I was felt so nervous scrubbing in but I think I really lucked out with friendly and helpful nursing staff and a my registrar being a great teacher. I was ended up in a procedure I wasn't expecting and hence couldn't answer a fair number of his questions (none of which were unreasonable), but my answers of "sorry, I don't know" didn't earn me a sound bollicking, but rather an answer and an explanation. I will not forget that the things I learnt, feeling like a plum and quietly turning red.

And I'm looking forward to the next time I get to scrub in.

Oh, come on!

So, here I am half-way through my plastic surgery placement and loving it.

It took a bit of time to get started, but mainly because I didn't play to my strengths enough and was a bit of a wallflower.

No longer.

I'm getting on well with the team and it's nice to be getting stuck in with history taking, wound washout and dressing, bleeding and cannulating like a mo' fo' and seeing some fascinating cases.

I've really been boning up on my theory, too. I can talk on the difference between an FDP versus and FDS injury, the need for aggressive management of necrotising fasciitis (or "nec fash" as we say in plastics :P), the implications of loss of sensation of different digits or why surgery is so much better than medicine (I'm still not entirely sold on that argument...)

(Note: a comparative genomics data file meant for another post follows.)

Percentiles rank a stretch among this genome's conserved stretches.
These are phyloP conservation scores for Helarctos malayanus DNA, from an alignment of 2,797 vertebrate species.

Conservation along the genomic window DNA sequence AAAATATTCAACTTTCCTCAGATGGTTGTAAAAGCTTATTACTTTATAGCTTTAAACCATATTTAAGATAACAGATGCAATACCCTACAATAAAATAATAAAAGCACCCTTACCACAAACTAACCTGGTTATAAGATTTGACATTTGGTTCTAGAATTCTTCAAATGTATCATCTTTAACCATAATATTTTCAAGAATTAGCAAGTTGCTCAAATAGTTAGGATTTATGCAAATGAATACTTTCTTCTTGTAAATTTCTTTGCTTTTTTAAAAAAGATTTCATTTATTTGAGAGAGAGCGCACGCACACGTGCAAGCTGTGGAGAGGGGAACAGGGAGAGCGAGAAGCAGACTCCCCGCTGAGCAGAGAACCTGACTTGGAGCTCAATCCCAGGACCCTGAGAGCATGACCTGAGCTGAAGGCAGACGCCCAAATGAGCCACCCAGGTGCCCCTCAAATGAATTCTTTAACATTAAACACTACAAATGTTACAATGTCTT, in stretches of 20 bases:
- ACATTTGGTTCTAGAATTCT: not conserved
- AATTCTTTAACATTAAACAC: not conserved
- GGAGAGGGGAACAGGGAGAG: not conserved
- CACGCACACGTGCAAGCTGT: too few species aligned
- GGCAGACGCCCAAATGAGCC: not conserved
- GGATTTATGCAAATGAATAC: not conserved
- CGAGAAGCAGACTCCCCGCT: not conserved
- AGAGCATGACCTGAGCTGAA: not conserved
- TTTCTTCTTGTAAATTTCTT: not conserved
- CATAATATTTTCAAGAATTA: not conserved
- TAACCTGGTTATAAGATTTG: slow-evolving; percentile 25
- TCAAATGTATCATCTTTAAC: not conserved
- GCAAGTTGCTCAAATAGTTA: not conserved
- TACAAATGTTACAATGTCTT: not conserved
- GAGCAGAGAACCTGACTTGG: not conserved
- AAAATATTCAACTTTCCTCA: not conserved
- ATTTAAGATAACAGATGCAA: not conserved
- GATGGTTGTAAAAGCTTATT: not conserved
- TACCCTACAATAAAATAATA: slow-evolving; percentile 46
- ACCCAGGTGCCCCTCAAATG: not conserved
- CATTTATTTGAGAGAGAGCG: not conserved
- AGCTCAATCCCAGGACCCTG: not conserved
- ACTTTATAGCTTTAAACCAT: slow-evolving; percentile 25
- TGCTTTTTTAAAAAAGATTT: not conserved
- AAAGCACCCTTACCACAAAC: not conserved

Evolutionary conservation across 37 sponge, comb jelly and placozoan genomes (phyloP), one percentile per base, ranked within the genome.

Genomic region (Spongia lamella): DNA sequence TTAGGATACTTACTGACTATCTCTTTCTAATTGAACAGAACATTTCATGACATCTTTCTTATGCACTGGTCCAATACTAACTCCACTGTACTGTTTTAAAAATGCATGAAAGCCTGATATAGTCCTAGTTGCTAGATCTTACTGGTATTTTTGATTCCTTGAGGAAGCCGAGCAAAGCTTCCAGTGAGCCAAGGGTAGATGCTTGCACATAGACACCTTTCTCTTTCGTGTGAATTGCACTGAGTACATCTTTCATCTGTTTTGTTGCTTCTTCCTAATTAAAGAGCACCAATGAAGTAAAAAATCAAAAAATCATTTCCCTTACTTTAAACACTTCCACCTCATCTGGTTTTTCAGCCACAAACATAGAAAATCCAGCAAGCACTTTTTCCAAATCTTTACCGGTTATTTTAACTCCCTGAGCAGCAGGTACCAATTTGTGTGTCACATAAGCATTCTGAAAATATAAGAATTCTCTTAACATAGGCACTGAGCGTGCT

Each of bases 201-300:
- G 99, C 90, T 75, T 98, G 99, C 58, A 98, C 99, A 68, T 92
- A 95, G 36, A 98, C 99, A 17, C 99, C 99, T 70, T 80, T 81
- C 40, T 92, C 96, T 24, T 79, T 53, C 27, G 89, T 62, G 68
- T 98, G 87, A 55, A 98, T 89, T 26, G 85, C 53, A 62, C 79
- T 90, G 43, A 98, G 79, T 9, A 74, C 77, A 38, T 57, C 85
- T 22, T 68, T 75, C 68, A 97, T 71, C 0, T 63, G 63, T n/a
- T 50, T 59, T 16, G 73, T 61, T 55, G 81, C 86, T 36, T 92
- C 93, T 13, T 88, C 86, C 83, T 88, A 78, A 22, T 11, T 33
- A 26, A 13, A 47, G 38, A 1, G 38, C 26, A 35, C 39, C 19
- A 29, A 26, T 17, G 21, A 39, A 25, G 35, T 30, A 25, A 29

Sitting with the consultant in his clinic still generates existential dread, though. I'm not sure that ever changes, to be fair, as I have seen SHOs and SpRs with an expression I recognise - the "oh god, I have no idea" face. I thought I was doing okay on my last clinic... Only to have One Of Those Questions come up:

Mr Hand: "What test am I asking the patient to perform?"
(the patient is making the familiar "inverted prayer" I know is Phalen's test)
Me: "Phalen's test"
Mr Hand: "And what is the positive Phalen's sign?"
Me: (silently sighing with relief) "Pain or tingling in the hands"